March 21, 2019

Linux Top 3: Sputnik, Spherical Cow and Secure Boot

  • December 3, 2012
  • By Sean Michael Kerner

1) Dell Sputnik

Every few years, it seems as though yet another hardware vendor tries its hand yet again at building and releasing Linux hardware.

The latest entrant is the Dell Sputnik laptop, aka Dell XPS 13 'inch developer edition. The Dell Sputnik uses Ubuntu 12.04 LTS (no 12.10 here). It's a beefy beast with an Intel i7 CPU, 8 GB of RAM and a 256 GB SSD.

Going beyond having just Ubuntu Linux installed on top end Dell hardware, Dell has also included a pair of community projects on Sputnik as well. The Profile Tool provides easy access to github projects enabling users to setup development environments with ease.

The second tool is the cloud launcher. According to Dell," The cloud launcher enables you to create 'microclouds' on your laptop, simulating an at-scale environment, and then deploy that environment seamlessly to the cloud."

The price for all that Linux hardware goodness $1,449.

2) Fedora 18 Beta

Dell and Red Hat are no strangers either, though not as part of project Sputnik.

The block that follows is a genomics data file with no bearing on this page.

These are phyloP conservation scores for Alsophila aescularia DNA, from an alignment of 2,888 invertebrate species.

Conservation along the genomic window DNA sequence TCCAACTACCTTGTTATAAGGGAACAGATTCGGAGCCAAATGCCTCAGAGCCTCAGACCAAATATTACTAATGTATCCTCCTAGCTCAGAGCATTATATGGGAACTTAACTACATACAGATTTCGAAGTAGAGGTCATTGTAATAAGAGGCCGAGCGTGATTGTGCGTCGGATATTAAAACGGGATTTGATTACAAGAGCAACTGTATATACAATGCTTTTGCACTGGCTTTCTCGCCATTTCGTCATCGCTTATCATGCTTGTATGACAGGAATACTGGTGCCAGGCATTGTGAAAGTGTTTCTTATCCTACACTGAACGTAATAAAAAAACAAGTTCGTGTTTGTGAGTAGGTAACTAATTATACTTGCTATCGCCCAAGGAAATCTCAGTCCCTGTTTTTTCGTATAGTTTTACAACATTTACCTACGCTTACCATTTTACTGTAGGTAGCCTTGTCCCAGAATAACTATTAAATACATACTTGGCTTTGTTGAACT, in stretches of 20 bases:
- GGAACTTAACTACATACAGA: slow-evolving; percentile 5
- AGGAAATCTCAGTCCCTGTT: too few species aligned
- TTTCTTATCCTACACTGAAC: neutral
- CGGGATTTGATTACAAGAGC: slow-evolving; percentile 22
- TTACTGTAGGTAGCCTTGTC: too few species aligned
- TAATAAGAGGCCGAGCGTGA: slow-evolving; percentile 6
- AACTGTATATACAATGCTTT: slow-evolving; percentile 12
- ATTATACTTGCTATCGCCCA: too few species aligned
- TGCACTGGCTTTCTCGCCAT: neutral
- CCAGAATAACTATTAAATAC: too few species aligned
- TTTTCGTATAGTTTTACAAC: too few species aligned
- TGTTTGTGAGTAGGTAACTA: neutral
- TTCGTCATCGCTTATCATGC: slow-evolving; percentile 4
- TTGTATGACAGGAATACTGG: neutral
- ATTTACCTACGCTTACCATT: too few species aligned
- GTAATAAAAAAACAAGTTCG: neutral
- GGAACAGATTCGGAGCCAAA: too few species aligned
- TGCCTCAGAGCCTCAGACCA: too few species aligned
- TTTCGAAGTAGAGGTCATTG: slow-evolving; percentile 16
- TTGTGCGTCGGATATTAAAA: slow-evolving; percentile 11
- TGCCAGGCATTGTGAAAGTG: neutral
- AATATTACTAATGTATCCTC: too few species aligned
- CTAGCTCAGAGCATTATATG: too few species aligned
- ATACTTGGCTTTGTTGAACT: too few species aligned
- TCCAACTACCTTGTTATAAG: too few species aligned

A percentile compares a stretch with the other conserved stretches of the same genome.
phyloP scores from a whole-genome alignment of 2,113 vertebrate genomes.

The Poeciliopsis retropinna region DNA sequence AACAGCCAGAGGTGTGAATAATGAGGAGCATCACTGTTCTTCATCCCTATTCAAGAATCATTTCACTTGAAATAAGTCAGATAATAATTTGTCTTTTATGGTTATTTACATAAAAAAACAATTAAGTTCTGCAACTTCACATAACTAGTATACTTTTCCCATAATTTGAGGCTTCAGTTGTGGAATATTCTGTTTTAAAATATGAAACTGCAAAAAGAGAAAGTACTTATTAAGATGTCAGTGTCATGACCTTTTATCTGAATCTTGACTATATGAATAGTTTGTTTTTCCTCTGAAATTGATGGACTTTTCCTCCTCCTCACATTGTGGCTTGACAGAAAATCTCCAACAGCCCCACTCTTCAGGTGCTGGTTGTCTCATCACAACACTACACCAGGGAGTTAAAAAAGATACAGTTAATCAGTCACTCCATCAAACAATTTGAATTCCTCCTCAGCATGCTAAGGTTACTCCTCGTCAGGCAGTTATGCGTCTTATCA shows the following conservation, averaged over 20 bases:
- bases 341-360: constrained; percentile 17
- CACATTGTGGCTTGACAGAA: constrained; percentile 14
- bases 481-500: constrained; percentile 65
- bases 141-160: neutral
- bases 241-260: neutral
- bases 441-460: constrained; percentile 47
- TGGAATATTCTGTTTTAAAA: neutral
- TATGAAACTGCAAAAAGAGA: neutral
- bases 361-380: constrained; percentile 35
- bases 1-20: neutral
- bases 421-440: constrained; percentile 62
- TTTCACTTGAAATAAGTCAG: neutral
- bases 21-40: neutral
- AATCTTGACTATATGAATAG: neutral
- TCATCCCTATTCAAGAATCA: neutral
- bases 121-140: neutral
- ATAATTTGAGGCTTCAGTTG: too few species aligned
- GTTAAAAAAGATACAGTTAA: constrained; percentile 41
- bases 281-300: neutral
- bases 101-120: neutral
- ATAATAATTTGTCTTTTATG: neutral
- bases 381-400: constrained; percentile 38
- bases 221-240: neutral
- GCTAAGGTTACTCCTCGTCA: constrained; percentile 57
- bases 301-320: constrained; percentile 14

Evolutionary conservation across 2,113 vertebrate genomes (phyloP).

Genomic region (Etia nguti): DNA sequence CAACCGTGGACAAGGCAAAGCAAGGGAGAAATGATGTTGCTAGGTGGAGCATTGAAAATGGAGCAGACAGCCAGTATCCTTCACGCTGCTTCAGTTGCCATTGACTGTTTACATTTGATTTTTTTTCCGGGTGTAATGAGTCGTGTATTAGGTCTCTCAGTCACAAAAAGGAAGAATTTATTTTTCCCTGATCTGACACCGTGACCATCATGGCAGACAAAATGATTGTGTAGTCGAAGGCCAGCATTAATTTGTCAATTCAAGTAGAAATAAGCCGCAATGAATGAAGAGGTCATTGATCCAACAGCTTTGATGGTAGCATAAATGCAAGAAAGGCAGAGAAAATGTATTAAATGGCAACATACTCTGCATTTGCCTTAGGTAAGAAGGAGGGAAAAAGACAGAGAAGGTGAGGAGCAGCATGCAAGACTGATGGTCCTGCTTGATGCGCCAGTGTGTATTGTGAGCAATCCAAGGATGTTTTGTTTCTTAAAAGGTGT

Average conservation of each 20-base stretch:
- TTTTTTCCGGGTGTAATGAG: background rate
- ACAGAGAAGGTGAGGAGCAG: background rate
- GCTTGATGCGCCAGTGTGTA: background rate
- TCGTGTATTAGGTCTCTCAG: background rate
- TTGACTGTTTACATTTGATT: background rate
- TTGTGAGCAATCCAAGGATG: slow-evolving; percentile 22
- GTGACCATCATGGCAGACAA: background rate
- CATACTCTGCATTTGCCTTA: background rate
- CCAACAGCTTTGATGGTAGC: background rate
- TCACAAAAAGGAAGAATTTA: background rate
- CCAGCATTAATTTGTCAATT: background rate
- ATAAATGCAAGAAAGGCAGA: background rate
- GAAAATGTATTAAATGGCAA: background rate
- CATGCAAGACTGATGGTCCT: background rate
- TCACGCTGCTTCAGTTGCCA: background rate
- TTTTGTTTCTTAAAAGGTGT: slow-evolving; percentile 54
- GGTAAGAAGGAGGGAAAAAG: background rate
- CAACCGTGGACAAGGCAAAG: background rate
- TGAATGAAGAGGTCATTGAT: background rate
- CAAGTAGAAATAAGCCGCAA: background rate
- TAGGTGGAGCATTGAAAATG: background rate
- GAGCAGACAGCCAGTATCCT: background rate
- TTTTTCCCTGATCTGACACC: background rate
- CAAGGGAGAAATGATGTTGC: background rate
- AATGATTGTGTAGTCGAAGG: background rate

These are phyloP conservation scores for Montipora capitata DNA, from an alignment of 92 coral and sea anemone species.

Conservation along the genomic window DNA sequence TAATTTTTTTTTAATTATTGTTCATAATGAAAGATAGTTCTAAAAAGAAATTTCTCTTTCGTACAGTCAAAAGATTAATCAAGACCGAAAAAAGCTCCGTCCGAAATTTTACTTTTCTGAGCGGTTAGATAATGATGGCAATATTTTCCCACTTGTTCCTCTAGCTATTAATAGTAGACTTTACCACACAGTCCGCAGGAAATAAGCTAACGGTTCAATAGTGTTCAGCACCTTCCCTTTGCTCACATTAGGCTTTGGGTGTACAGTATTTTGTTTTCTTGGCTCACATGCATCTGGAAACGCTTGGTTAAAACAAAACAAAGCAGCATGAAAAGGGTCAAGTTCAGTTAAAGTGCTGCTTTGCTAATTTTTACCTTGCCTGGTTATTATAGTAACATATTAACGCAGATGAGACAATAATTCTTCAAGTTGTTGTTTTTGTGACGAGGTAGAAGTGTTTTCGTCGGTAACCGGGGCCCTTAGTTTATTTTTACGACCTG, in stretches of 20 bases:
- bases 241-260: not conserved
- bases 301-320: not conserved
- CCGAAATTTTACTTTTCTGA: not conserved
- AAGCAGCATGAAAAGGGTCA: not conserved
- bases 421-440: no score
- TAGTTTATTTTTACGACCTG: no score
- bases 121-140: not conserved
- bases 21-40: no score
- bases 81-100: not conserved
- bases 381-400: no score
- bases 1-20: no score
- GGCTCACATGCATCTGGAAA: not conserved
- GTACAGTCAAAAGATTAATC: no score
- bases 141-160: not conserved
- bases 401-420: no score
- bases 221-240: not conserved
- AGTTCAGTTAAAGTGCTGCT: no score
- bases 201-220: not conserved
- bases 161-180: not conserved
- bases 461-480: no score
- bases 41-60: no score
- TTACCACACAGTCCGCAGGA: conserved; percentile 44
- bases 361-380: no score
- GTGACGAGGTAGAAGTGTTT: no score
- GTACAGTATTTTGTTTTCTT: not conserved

Red Hat's Fedora community was busy last week pushing out the much delayed Fedora 18 beta, aka the Spherical Cow. The Fedora 18 beta release includes a long list of new features that begin, at the beginning of the installation process.

A new offline OS updating capability means that,"..updates will be downloaded in the background, and the user will be informed about available updates only once they are actually ready to be installed."

Gnome desktop users also get a throwback desktop with MATE, a fork of the original Gnome 2.x project and an alternative to the default Gnome 3/Shell.

The final Fedora 18 release is currently set for January 8, 2013

2) Secure Boot Solved?

One of the items that did not land in the Fedora 18 Beta is a fix for UEFI Secure Boot. The Secure Boot issue is one of critical importance to the Linux desktop and one that might now finally have a real solution.

Microsoft's Window 8 hardware certification process involves the use of UEFI Secure Boot which needs to be signed in order to enable an operating system to run. Former Red Hat software engineer Mat Garrett has been working on a solution for nearly a year and the first workable release is now available.

The Linux Foundation is also working on a solution, that has yet to be released.

Sean Michael Kerner is a senior editor at InternetNews.com, the news service of the IT Business Edge Network, the network for technology professionals Follow him on Twitter @TechJournalist.

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